The way Beyblades are assembled was the main theme of the first entry, and I made the sketch above shortly after posting that entry. The sketch strictly, and crudely, represents how each parts are meant to fit together, and may not resemble the first prototype, of which I’ll show some parts in the next entry.
Sketch: Lock Mechanism
The first design is quite similar to the way HMS Beyblades are put together, and it is the design I decided not to pick: It is bound to suffer from the same flaw that actual HMS Beyblades suffer from, namely a very loose and uneven fit, and clay shrinking is also bound to cause problems in the moulding of parts–moulding itself would be more elaborate using this concept, and thus more difficult.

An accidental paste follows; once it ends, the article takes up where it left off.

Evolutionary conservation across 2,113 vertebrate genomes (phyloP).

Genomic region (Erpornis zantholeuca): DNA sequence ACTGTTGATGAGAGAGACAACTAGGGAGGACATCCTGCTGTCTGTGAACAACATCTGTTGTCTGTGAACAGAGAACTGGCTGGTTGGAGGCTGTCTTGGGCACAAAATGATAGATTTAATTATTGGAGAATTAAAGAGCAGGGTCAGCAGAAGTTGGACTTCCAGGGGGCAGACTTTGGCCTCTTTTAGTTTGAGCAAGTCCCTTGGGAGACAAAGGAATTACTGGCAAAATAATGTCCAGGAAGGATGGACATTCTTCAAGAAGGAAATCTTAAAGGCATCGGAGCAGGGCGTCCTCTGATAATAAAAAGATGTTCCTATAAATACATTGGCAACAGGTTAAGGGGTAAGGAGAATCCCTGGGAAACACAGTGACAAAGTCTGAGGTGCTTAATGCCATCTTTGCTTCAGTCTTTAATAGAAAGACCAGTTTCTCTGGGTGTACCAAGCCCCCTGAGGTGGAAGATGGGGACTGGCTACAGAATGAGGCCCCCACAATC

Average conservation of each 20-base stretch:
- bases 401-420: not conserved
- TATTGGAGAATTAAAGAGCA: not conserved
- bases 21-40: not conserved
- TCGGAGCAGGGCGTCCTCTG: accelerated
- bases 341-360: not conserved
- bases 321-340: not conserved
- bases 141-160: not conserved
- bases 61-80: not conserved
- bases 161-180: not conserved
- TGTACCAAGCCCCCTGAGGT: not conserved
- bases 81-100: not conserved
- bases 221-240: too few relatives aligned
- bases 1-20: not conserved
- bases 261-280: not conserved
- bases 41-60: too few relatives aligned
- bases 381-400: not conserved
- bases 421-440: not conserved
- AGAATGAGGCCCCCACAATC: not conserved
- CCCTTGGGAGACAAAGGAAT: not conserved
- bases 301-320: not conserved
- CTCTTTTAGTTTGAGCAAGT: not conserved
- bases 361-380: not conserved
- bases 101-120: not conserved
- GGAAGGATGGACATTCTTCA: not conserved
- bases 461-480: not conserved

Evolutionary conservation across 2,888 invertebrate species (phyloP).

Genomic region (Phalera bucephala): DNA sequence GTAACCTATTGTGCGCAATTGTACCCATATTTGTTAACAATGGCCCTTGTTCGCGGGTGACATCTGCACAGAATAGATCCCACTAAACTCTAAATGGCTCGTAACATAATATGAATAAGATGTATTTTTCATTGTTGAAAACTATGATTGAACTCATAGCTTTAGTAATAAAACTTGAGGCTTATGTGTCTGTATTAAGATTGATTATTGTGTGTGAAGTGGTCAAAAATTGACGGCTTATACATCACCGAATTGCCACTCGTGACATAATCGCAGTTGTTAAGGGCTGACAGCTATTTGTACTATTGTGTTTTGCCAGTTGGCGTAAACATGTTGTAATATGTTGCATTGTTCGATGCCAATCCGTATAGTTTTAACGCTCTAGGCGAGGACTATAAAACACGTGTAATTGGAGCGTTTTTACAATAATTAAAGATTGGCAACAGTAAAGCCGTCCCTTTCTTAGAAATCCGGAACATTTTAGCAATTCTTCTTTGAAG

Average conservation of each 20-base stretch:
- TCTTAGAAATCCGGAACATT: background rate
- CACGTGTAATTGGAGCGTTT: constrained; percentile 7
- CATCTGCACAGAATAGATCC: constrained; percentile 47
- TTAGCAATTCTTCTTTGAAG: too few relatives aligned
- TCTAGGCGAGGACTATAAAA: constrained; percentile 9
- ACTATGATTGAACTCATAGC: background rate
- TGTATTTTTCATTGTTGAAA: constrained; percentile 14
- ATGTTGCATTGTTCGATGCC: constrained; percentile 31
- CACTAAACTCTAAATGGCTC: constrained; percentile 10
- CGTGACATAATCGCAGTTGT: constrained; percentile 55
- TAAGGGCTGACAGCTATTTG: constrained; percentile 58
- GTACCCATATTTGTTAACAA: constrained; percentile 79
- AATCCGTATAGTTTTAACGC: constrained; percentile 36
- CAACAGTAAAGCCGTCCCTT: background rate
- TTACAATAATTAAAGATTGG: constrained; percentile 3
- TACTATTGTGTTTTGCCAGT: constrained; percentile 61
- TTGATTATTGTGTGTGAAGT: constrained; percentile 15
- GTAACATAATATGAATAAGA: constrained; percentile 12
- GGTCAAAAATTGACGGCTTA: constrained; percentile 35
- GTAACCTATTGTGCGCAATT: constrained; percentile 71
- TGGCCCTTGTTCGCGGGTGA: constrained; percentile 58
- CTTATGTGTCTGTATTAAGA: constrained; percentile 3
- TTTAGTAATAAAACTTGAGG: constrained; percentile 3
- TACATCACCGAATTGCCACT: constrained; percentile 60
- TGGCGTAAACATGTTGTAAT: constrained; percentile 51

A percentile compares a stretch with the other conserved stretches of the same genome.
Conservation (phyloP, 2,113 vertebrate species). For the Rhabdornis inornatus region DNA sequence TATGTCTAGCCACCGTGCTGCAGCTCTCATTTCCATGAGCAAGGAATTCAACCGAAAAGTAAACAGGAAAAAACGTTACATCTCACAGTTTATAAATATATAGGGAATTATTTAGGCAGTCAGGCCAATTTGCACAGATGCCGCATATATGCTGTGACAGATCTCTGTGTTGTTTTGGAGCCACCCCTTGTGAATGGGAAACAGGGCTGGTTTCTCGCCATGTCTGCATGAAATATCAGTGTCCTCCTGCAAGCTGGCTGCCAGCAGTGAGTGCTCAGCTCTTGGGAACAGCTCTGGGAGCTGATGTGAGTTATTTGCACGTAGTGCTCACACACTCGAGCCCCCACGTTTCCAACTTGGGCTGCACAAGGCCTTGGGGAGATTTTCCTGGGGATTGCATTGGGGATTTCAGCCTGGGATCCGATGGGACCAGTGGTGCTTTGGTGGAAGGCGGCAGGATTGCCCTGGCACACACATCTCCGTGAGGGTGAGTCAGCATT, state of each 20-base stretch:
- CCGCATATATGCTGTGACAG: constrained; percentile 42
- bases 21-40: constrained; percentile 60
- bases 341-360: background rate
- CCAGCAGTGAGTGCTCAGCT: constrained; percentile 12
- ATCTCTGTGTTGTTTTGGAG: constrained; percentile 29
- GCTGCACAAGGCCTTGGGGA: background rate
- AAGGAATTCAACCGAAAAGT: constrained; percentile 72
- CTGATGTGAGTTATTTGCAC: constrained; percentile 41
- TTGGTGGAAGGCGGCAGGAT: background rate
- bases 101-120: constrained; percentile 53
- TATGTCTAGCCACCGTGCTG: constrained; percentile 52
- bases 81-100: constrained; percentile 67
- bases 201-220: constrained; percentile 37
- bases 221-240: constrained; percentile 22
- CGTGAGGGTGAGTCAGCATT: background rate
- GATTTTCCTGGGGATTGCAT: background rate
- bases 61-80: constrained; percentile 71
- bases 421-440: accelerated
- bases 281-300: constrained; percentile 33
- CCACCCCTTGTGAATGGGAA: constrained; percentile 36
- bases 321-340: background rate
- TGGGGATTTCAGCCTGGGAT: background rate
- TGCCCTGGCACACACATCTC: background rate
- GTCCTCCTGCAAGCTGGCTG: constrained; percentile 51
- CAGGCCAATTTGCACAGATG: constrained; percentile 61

My second design seems a lot more promising: it uses the tried and tested properties of bolts and nuts to their fullest, and in that way, offers greater customization potential. Since every part has a nut, and all parts are attached to the same bolt, then all parts, with the exception of the tip, which has a stopper, can be mounted in any order, allowing for greater flexibly: A blade base-shaped piece could be screwed upside down to make a shell, while the attack ring sits lower on the spinning top.
The main flaw I see with this, at least as far as the prototypes are concerned, is that the difference in hardness between the metal core (nuts) of the parts and polymer clay (contact area) might lead to the clay sections being ripped off the nuts on impact, but we’ll see.
Some photographs should be expected for entry #3.